For a visitor visa application, you will need to satisfy UK Visas and Immigration that you are a genuine visitor. This means that you:
- will leave the UK at the end of your visit
- will not live in the UK for extended periods through frequent or successive visits, or make the UK your main home
- are genuinely looking to enter the UK for a purpose that is permitted in the visitor routes and will not undertake any activities that are not allowed
- have enough funds to cover all reasonable costs in relation to your visit without working or accessing public funds
There are complex requirements setting out precisely what activities are permitted during a visitor’s stay in the UK. Occasionally the visitor route can act as a gateway for businesspeople coming here.
Entry clearance posts have very precise expectations of the kinds of evidence that needs to be supplied to them. We can advise you on the best evidence that you can seek out. And then we can help you to present your case in the most persuasive way to maximise your chances of success. We can help to:
- explain misunderstandings arising from past applications
- put your family’s immigration history in the best possible light
- explain connections abroad to show that visiting family members have effective ties ensuring they will leave at their visit’s end
- demonstrate the strength of family life ties between the intended visitor and their family here
Standard Visitor visa
The Standard Visitor Visa is intended for short-stay visitors coming to the UK for a wide range of permitted purposes including:
- tourism and leisure
- visiting friends and family
- undertaking business activities
- having private medical treatment
Each subcategory has different qualifying requirements that will need to be demonstrated to UK Visas and Immigration. The usual length of stay is up to six months, but academics may secure 12-month visas and those visiting for private medical treatment may be allowed to stay for up to 11 months depending on their circumstances.
Marriage/Civil Partnership visa
This visa is for people who wish to visit the UK to marry or form a civil partnership, or give notice of a marriage or civil partnership. In order to qualify for a Marriage Visitor visa you will need to prove that you are in a genuine relationship and you are free to give notice of marriage and to marry or enter into a civil partnership in the UK within six months of your arrival.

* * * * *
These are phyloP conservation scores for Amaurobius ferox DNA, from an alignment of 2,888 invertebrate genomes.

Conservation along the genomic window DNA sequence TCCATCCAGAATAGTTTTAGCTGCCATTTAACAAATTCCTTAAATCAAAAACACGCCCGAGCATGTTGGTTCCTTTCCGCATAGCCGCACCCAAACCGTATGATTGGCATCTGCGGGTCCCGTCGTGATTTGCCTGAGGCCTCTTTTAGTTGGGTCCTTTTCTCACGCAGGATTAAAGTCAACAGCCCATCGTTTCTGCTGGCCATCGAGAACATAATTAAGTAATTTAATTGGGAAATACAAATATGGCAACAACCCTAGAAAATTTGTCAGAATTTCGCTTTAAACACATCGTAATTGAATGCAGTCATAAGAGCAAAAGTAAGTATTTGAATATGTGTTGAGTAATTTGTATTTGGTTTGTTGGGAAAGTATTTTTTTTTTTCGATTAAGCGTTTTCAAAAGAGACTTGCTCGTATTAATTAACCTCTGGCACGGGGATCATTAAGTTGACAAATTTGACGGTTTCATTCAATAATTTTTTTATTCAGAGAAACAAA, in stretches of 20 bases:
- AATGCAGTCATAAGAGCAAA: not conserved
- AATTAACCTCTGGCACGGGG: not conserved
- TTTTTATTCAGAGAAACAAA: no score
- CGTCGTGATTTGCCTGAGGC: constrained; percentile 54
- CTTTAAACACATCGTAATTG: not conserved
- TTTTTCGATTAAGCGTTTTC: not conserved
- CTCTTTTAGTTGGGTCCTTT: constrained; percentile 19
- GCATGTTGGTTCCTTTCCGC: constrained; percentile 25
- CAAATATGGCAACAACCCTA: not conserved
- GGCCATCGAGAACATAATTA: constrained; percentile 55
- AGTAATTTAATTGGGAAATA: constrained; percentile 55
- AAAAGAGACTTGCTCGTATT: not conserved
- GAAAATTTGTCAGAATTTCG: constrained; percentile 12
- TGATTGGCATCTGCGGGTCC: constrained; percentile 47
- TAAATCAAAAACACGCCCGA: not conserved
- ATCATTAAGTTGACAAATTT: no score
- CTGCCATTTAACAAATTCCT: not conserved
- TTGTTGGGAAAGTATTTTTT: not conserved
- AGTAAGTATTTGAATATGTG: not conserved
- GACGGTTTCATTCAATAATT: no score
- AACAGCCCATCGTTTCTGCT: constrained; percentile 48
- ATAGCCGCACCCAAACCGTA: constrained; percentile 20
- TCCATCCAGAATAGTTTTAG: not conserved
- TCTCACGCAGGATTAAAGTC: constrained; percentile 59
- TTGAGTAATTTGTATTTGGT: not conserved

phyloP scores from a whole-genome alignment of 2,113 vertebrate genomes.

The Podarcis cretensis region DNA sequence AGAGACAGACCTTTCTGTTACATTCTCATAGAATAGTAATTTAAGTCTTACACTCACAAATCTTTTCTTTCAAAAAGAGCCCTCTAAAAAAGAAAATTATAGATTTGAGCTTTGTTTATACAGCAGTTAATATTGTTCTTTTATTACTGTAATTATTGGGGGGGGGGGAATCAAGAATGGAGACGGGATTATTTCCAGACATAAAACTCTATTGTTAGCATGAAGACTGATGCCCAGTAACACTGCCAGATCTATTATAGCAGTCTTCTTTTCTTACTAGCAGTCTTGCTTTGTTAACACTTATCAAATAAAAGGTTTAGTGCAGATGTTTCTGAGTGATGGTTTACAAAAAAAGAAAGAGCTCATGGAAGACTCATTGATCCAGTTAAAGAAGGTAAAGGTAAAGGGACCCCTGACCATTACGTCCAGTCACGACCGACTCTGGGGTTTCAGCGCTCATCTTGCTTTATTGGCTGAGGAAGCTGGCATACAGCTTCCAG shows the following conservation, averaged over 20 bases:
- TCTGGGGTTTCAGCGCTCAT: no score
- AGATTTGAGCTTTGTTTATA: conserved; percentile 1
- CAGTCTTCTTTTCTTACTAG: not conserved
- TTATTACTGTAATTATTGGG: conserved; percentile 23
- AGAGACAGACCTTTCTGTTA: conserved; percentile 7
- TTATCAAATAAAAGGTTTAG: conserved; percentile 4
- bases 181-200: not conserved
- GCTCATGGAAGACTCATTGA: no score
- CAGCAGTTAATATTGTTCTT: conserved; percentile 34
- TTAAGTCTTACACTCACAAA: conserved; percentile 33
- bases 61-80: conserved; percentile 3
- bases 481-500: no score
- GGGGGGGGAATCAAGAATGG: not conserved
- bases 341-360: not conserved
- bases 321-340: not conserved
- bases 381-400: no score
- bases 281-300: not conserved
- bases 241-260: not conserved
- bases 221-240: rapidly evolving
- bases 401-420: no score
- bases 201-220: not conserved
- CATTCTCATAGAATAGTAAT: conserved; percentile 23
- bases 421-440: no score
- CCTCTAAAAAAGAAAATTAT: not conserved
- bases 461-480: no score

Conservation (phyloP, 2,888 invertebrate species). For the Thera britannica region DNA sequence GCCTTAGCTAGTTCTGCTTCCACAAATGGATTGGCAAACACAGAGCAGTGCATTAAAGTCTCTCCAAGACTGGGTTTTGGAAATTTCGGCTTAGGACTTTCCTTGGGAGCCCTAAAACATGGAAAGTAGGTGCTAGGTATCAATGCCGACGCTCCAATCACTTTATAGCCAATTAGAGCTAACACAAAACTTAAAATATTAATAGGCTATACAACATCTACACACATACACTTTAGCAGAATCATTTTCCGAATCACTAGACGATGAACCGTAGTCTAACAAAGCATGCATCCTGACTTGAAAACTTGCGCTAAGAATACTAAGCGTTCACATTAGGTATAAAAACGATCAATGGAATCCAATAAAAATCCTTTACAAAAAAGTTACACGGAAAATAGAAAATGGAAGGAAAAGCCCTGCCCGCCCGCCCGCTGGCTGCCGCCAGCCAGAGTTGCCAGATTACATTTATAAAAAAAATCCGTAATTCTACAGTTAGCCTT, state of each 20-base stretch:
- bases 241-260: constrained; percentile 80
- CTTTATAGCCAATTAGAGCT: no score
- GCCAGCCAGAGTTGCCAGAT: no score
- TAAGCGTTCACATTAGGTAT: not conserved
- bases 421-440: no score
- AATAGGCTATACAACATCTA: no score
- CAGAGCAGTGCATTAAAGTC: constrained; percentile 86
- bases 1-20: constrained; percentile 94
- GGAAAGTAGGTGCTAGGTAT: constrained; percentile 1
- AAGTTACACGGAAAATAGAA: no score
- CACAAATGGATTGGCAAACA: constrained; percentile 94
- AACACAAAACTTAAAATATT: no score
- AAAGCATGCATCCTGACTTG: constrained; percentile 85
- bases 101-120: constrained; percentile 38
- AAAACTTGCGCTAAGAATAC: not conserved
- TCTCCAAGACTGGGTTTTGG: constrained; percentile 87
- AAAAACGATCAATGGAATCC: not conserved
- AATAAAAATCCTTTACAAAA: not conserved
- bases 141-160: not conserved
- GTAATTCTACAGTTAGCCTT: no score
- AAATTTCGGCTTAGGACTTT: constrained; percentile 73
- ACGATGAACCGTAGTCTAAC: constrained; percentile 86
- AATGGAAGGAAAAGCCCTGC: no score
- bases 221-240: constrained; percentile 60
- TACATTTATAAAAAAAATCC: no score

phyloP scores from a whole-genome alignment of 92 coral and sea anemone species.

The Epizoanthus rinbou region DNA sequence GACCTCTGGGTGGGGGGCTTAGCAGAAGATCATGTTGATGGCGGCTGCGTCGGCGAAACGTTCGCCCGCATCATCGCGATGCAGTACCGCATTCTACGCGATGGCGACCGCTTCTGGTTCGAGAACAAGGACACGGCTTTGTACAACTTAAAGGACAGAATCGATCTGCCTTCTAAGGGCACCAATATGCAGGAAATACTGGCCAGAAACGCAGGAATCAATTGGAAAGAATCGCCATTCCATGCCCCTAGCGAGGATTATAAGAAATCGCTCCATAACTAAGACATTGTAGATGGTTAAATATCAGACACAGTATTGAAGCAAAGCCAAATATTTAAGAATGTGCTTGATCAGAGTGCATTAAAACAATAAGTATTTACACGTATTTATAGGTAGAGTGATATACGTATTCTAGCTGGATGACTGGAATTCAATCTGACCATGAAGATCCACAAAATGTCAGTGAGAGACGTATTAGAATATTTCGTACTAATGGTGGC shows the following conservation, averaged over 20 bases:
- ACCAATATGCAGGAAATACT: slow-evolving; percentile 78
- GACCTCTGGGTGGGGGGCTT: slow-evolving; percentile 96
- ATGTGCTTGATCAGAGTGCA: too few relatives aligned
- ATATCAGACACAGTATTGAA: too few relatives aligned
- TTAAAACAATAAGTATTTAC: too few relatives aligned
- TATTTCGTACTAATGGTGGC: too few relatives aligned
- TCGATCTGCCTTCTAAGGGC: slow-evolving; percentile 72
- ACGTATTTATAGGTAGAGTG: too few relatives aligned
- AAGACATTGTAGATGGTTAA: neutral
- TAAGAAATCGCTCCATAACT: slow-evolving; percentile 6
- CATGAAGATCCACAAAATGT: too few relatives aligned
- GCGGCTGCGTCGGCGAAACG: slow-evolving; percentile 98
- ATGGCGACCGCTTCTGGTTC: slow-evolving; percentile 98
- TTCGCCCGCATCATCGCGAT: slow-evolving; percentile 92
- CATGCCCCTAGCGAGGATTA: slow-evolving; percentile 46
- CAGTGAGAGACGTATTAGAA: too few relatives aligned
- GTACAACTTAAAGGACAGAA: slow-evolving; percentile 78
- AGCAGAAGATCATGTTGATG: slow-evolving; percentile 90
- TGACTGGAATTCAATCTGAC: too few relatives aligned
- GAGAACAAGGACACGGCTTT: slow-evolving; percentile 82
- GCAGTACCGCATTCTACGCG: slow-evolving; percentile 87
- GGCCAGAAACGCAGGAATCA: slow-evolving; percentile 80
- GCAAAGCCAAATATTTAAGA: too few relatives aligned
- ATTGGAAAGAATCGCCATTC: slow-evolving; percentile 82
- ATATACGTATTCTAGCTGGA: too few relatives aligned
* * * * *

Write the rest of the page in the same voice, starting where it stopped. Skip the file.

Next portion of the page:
Permitted Paid Engagement visa
This visa allows stays of up to one month for specific paid work that you have been invited to undertake by a UK based organisation or client. This category is open to arts, entertainment and sporting professionals, visiting examiners and lecturers, designated air pilot examiners and qualified lawyers. The engagement in the UK must be relevant to your expertise or employment overseas and you will need to show evidence confirming this.
Non-EEA nationals who wish to study in the UK must apply for a student visa. Qualification for this visa requires individuals to score 40 points under the points based system. A valid confirmation of acceptance of studies (CAS) issued by the educational institution counts for 30 points, and a further 10 points are awarded for the student’s ability to pay for their course and support themselves in the UK.
Main requirements for a Student visa
To qualify for a student visa, it will have to be shown that:
- you have been offered an unconditional place on a course with an educational institution holding a Tier 4 Sponsor Licence;
- you can support yourself and pay for your course without relying on public funds.
Tier 4 General Student Visa
This is for students over the age of 16 years old. In order to qualify, most applicants are required to attend an interview with UK Visas and Immigration, and prove that they are a genuine student and their English is at the required level. There are certain requirements that must be met regarding the nature of your course, and a time limit on studies of two years below degree level, and usually five years at degree level and above.